Thoughts for writers

Human societies are complex systems. Their various parts interlock and affect one another. The ways in which people fight are shaped by the societies they live in, and shape them in turn. If your story has characters fighting in a particular way, you should construct your world to reflect the origins of that fighting style and its consequences. It is possible to have a hoplite phalanx without democracy (Sparta), and it is possible to have a democracy without a hoplite phalanx (medieval Iceland), but understanding how each one supported the rise of the other in ancient Greece will help you construct fuller and more believable alternatives.

Image: Chigi Vase, reconstructed frieze via Wikimedia (7th c. BCE; painted pottery)

History for Writers is a weekly feature which looks at how history can be a fiction writer’s most useful tool. From worldbuilding to dialogue, history helps you write. Check out the introduction to History for Writers here.

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Quotes: Finland Is Weird. Finland Is Different

I first became aware of Adrian Tchaikovsky when he won the Arthur C. Clarke Award in 2016. I’ve been meaning to check out his writing since then. Ironclads, a limited-edition hardcover novella, finally made it to the top of my TBR pile last month.

The novella was great in several respects, but I was especially tickled by the American POV character’s descriptions of Finland and Finns. For example:

“All the middle of Nordland is the bit we’ve got problems with, basically: Sweden and Finland, say the maps. Sweden is where the fighting is, and the other place… Finland is weird. Finland is different.“

– Adrian Tchaikovsky: Ironclads

The version of U.S. in the story is fighting in Scandinavia, and, due to having laxer laws on genetic modification, Finland apparently has become home to very interesting types of special forces.

But the best, the absolutely best detail is mentioned in this section:

Quotes Tchaikovsky Ironclads

“[F]or a long time I couldn’t even work out what was on her screens. Then it started animating, frame by stilted frame, and I worked out that some parts of what I was seeing were a satellite view. The vast majority of what should have been contested Swedish soil was smeared with roiling dark clouds that obscured any sight we might have had of what the enemy was doing.

“’Seriously,’ Sturgeon hissed, ‘what is that?’

“’Is that the flies?’ Lawes asked gloomily.

“’Yeah.’ Cormoran gave us a bright look. “Gentlemen, this is a gift from the Finns. They breed these little bugs, midges, they chip ’em and ship ’em, and every so often the Nords release a batch. There are millions of the little critters each time, and they basically just block the view of our satellites – and we can’t see a thing – no one can. So every time our forces advance, we’re going in blind. Makes for all kinds of fun.’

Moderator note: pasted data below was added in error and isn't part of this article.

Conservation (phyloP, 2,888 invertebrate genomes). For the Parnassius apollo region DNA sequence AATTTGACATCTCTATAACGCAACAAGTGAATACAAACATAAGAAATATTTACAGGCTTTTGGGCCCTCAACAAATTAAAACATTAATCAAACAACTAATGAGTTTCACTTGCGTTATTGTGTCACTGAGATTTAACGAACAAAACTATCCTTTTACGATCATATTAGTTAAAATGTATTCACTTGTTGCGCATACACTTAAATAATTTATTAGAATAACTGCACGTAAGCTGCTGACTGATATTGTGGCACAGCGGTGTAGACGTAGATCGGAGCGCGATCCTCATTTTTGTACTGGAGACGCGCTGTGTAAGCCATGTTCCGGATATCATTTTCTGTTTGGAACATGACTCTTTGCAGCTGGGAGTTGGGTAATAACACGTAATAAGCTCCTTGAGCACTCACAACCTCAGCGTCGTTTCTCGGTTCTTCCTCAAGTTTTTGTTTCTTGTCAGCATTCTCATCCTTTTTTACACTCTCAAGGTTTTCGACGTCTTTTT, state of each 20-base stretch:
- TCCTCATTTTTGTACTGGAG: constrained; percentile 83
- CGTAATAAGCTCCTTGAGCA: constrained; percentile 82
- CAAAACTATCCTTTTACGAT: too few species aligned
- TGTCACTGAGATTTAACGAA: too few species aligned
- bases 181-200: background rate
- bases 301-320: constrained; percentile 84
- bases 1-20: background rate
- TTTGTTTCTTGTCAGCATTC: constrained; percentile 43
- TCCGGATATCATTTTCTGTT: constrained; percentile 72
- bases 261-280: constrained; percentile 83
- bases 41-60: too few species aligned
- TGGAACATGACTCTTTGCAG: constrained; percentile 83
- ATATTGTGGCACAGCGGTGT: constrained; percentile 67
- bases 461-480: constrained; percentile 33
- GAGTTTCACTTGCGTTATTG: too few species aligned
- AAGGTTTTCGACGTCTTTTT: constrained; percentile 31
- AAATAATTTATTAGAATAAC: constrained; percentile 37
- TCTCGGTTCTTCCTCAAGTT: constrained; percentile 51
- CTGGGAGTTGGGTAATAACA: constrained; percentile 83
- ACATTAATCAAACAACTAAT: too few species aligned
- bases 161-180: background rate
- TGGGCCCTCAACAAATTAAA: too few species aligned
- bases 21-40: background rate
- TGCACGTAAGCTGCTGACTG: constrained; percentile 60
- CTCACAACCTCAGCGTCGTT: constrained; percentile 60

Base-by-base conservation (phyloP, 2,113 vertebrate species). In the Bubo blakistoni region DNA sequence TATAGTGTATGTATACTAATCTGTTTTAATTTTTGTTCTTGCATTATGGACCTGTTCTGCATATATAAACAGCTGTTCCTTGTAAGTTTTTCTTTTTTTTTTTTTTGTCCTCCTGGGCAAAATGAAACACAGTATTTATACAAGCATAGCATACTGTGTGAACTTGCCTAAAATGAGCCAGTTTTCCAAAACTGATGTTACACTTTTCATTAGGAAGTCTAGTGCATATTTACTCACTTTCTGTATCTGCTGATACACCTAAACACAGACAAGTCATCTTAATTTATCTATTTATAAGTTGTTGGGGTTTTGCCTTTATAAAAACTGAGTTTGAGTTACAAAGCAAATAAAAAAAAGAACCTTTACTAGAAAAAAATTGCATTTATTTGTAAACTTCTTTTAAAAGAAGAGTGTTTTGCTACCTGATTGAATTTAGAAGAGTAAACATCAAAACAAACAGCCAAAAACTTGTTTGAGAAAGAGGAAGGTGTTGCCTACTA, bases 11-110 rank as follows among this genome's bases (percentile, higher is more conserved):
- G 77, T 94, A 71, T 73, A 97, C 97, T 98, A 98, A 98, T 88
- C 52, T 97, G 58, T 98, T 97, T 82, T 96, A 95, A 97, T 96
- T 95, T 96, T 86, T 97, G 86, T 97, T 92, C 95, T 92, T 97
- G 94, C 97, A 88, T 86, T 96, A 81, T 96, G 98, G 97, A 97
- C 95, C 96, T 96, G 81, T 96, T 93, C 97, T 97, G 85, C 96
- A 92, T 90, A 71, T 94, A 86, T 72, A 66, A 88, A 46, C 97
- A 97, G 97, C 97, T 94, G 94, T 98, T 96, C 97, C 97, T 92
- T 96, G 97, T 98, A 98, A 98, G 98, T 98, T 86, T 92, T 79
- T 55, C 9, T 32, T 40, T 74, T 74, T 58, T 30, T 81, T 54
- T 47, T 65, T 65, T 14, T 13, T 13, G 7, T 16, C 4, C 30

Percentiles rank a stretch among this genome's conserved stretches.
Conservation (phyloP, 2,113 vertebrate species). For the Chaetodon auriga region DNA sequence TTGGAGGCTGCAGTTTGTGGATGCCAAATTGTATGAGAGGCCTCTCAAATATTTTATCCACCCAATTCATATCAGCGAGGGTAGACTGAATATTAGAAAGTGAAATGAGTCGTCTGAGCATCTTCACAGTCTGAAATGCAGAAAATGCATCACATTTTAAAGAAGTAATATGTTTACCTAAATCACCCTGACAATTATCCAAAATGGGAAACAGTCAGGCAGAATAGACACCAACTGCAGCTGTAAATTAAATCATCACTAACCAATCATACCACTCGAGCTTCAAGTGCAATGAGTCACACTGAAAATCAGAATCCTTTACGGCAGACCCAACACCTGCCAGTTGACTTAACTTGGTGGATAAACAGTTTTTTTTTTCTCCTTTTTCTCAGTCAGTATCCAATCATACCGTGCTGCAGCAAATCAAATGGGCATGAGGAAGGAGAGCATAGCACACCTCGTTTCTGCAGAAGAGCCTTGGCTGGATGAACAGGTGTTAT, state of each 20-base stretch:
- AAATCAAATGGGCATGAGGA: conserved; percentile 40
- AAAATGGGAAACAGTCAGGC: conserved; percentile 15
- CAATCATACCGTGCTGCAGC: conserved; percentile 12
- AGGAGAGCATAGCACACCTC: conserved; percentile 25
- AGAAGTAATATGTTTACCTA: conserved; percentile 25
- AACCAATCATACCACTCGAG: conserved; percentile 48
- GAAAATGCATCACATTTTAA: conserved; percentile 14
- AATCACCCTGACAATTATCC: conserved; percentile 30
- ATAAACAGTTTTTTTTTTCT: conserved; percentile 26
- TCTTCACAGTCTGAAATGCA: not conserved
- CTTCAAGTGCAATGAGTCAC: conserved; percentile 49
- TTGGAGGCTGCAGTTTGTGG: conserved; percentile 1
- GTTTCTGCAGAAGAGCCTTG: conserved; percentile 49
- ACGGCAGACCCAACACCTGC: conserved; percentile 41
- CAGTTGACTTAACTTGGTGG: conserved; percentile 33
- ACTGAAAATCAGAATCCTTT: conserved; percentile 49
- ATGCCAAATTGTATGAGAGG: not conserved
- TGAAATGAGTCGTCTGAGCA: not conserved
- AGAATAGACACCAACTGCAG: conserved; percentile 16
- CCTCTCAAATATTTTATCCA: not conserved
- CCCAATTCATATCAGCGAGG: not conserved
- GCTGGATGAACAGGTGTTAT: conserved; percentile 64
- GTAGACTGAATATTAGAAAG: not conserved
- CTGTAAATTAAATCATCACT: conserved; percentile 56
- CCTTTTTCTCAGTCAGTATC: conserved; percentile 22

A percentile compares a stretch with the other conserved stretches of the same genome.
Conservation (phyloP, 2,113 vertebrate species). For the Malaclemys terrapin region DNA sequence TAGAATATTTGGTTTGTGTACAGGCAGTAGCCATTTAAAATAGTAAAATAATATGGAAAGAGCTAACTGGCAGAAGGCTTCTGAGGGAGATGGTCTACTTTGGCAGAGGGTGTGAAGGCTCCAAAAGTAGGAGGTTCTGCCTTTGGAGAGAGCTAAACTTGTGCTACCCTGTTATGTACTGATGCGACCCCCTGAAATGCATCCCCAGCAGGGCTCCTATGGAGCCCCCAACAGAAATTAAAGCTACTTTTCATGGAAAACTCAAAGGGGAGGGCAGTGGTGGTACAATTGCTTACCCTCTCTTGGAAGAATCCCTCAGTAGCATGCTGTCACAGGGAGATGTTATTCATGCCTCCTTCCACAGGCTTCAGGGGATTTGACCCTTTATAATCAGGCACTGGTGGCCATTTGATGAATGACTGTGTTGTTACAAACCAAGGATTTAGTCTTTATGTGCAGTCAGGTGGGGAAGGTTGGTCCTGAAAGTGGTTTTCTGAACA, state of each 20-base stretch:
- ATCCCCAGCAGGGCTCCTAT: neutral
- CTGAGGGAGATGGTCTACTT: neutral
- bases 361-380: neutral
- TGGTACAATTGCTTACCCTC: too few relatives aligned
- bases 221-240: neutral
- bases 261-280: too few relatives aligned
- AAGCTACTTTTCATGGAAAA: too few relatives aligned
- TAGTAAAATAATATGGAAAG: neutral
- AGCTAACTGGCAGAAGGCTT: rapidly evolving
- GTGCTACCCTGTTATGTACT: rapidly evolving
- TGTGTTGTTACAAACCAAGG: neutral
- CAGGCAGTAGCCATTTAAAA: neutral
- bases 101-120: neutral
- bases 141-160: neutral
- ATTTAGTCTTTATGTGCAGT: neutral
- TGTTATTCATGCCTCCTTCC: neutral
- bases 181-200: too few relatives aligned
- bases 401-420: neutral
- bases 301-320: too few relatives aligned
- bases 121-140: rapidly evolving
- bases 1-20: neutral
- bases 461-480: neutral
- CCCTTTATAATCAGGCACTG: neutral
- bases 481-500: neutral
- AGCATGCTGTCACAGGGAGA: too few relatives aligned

“’They bite?’ Franken asked uneasily. We were all thinking it: mosquitoes, disease, some kind of Finnish labgrown plague that zeroed in on the stars and stripes.

“’Not yet,’ Lawes told us. ‘Jolly thought though, ain’t it?’”

– Adrian Tchaikovsky: Ironclads [original emphasis]

The militarization of mosquitoes! We already joke—as a way of dealing with an irritant that’s just a part and parcel of life—that mosquitoes are the Finnish air force. Finally, someone did it! 😀

It makes perfect sense in a world with aggressive biological research to turn a ubiquitous pest into an asset. Come to think of it, it sounds very much like the strategies that Finns used in the Winter War of 1939-1940 against Soviet forces—making native conditions work for you and against the enemy.

Of course, no one person can disapprove or approve of any characterization on behalf of their whole group. However, in My Official Opininon As a Finn, Tchaikovsky managed to balance well the view of Finland as part of Scandinavia with Finns being distinctly different from their Swedish, Norwegian, and Danish cousins. Also, he got so many little details right, like the way the Finnish language sounds, or our deep appreciation of nature.

I practically tore through the book. Kudos!

Tchaikovsky, Adrian. Ironclads. Oxford: Solaris, 2017, p. 22 and p. 29.

This post has been edited to correct a typo.

Serving exactly what it sounds like, the Quotes feature excerpts other people’s thoughts.

Visual Inspiration: Two Birds, a Snail, and a Mushroom

A few more possibilities for speculative writers and artists looking to break out of the Eurocentric worldbuilding mold, this time from among the Earth’s birds, snails, and mushrooms.

The male pink robin (Petroica rodinogaster) has a bright fuchsia chest and belly; the female looks drabber, with merely pinkish-tinged underparts. These small birds live in the cool temperate forests of southeastern Australia.

Flickr Dave Curtis Pink Robin